If there was any question as to what kind of anguish these holes could produce, Paul Azinger answered it during the first round. After struggling his way to a bogey on 16 and a par on 17, he uncorked a duck hook deep into the weeds on the 18th. Thus shafted, Zinger snapped the offending graphite pole over his knee and marched down the fairway, with half his driver in each hand. He made a 6 and ultimately missed the cut.
The closing holes did see some rousing golf in the opening two rounds. They were at the heart of Nick Price's smokin' 66 on Thursday. Two under after 15 holes, Price got up-and-down from the greenside rough for a birdie on 16, then on the 17th rolled in a gorgeous 25-footer for another bird. Price had a chance to tie the course record with a downhill four-foot birdie putt on 18, but his ball trickled by the cup. That he kept a stiff upper lip may have been a sign of submission.
The stretch run was just as important during the second round. Price had given away four strokes to par when he arrived at 16, leaving him even for the tournament. But he played the hole in textbook fashion, rapping in an eight-foot birdie putt to get back in red numbers and then parring the final two holes to stay there. Friday evening he looked back at the significance of the closing holes. "If I'm in contention on the weekend, one of the biggest factors will be how I've finished off my rounds so far," he said. "It's been a saving grace."
Jumbo Ozaki's surge up the leader board on Friday was punctuated by a 20-foot birdie putt on 18 and the little jig he did to celebrate it. Greg Norman surged to the lead of the Open on Friday with a 67, including a velvety chip-in from the fringe for a bird on 18. "A strong finish gives your entire game a charge," Norman said.
A number of contenders who would ultimately fall just short sabotaged their chances with weak finishes in the opening rounds. Mickelson was leading the tournament on Thursday at five under when he came to the 16th. He promptly smacked an errant drive, chopped his way in and out of the rough on both sides of the fairway, hit an indifferent approach and then three-jacked for a double-bogey 7. Waiting on the 17th tee, Mickelson sat dejectedly on his bag before getting up to hit a poor iron shot past the green. He then left a hairy chip 15 feet short, resulting in a bogey. "This course is brutal," he said. "It's very draining, especially mentally. If you let up just the slightest bit at the end of the round, it costs you dearly."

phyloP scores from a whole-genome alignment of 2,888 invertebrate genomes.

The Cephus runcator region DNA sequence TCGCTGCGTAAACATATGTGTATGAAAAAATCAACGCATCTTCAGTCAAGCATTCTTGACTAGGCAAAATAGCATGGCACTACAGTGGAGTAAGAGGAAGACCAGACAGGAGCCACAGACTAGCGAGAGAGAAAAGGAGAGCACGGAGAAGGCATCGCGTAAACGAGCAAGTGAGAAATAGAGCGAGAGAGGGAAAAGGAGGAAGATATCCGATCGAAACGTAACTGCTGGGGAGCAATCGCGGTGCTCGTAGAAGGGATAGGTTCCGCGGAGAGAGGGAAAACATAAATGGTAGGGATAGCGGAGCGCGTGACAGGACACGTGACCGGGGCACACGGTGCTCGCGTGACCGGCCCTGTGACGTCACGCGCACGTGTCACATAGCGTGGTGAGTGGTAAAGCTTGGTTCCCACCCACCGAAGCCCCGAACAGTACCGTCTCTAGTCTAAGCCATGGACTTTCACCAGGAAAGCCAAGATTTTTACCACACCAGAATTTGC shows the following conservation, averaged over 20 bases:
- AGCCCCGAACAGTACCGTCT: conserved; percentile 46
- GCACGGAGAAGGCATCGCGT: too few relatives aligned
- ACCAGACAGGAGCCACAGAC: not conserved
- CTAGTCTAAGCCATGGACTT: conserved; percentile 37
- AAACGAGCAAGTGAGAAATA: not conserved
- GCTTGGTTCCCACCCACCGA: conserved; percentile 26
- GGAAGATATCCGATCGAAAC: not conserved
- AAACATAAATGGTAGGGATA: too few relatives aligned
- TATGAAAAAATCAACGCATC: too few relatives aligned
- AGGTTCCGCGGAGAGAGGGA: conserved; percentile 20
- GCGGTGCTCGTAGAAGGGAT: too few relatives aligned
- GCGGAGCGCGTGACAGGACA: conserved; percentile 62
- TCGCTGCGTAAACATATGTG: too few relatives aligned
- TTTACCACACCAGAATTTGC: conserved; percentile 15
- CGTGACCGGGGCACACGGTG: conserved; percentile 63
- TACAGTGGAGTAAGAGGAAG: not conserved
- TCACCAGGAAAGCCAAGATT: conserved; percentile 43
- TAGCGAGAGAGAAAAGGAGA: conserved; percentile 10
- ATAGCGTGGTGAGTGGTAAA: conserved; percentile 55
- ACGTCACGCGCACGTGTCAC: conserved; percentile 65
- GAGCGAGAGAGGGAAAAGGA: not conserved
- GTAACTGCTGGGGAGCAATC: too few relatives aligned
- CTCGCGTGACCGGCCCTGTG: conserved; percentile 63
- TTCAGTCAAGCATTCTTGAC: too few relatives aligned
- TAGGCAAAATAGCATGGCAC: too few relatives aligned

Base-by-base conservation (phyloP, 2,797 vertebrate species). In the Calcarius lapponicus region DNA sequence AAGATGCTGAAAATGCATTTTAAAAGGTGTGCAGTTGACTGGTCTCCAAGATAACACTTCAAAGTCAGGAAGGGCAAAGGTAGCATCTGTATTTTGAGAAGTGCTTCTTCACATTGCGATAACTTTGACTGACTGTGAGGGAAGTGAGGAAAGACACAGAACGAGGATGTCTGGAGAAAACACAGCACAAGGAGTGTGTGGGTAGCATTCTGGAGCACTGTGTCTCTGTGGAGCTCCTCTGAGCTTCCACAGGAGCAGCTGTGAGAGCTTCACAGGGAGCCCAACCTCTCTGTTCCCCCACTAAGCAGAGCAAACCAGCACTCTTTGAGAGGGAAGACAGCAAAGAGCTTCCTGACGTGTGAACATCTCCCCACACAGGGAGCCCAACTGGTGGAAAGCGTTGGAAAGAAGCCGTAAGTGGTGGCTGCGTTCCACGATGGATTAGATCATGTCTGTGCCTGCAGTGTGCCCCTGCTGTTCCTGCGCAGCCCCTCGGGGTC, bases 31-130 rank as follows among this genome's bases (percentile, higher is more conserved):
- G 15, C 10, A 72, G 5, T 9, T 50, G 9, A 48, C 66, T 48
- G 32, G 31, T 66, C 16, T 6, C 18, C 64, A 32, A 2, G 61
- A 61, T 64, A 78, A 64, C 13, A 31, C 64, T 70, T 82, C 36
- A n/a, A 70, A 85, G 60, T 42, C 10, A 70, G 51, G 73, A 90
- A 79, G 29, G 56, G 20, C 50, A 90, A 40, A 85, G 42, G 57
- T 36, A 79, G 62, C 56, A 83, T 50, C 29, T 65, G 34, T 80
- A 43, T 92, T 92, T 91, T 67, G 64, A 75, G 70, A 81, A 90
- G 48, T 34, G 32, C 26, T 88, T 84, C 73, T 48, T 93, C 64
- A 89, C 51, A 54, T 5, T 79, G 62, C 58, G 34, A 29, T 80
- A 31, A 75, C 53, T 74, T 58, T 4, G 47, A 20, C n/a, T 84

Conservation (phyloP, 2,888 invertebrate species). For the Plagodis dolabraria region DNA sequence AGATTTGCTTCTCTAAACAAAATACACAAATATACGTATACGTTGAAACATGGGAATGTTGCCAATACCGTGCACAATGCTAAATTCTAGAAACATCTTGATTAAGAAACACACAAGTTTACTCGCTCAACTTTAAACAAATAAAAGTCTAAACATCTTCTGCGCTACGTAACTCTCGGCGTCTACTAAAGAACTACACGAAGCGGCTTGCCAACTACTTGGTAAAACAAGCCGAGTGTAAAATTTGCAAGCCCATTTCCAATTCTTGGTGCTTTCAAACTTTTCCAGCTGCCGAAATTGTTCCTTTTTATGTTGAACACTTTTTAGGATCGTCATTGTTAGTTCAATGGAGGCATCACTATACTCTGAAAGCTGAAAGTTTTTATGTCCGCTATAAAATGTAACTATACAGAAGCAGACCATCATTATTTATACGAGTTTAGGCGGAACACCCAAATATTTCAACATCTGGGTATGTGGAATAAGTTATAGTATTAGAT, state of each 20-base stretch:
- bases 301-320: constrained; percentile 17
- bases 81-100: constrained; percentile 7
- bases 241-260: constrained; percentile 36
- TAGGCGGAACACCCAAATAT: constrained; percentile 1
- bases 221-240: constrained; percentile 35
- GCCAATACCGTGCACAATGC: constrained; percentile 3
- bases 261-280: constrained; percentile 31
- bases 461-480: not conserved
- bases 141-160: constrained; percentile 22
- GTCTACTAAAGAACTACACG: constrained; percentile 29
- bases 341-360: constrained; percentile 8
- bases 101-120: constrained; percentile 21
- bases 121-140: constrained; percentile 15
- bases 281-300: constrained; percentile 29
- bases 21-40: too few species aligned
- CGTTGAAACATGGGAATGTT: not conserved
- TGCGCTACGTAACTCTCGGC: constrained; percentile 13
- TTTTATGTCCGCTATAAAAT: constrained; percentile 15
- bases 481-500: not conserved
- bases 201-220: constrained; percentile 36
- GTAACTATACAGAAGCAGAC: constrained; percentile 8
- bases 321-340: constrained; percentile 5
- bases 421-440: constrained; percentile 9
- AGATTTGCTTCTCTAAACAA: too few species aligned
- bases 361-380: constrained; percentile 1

When Saturday turned into a last-one-standing-wins, bare-knuckles brawl, it was inevitable that the closing holes would get in a few knockout blows—even on a bunch of wily veterans. Floyd, Fuzzy Zoeller and Tom Kite were a combined nine over par there while finishing miserable rounds that took them out of contention. Ozaki, who a day earlier was doing that little victory dance on 18, crashed and burned down the stretch, finishing 7, 4, 5 to shoot an 80 and expunge his name permanently from the leader board.
But if there was any one figure who captured the true essence of the cruelty of the finish at Shinnecock it was Murchison. He is one of pro golf's most intriguing characters, a deeply religious man who supports his wife and eight children by grinding it out on the Nike Tour. He had gotten into the field with a gutsy performance at sectional qualifying. And he spent a good part of the first round atop the leader board, dipping as low as two under par, and winning over the gallery with fine play and the presence of his Punky Brewster-like, 14-year-old daughter, Jennifer, who was carrying his bag. Murchison arrived at the 18th two strokes above par and looking for a birdie to close out a stellar round.
His troubles began when he drove his ball through the dogleg into the right rough. Hell-bent on going for the green, Murchison shanked a five-iron dead right into the weeds. From there he produced one of the most memorable shots of the tournament. He took a mighty cut with a midiron and nearly whiffed, digging under the ball and popping it straight up in the air some six inches before it settled into his freshly excavated divot. "I was shocked, in a state of total disbelief," Murchison says. With the stunned look of a deer caught in the headlights, he reloaded and duffed his fourth shot forward about 25 yards. Finally he landed an approach on the back of the green and three-putted for the frostiest of snowmen and a final score of 76. Murchison may be a devoted family man, but surely he didn't have to take a stroke for each kid.
At the 18th on Friday, Murchison nearly holed a 50-footer for birdie before tapping in his last Open stroke. As he walked off the green, with a 153 that missed the cut by seven shots, he handed his ball to a young woman sitting in a wheelchair, an act of a suitably humbled man. Moments later he was asked if there was any satisfaction in parring the 18th. "None whatsoever," he said. "The only satisfaction is knowing I don't have to play these holes again for a long time."
The rest of the competitors at this year's National Open would surely have something to say to that.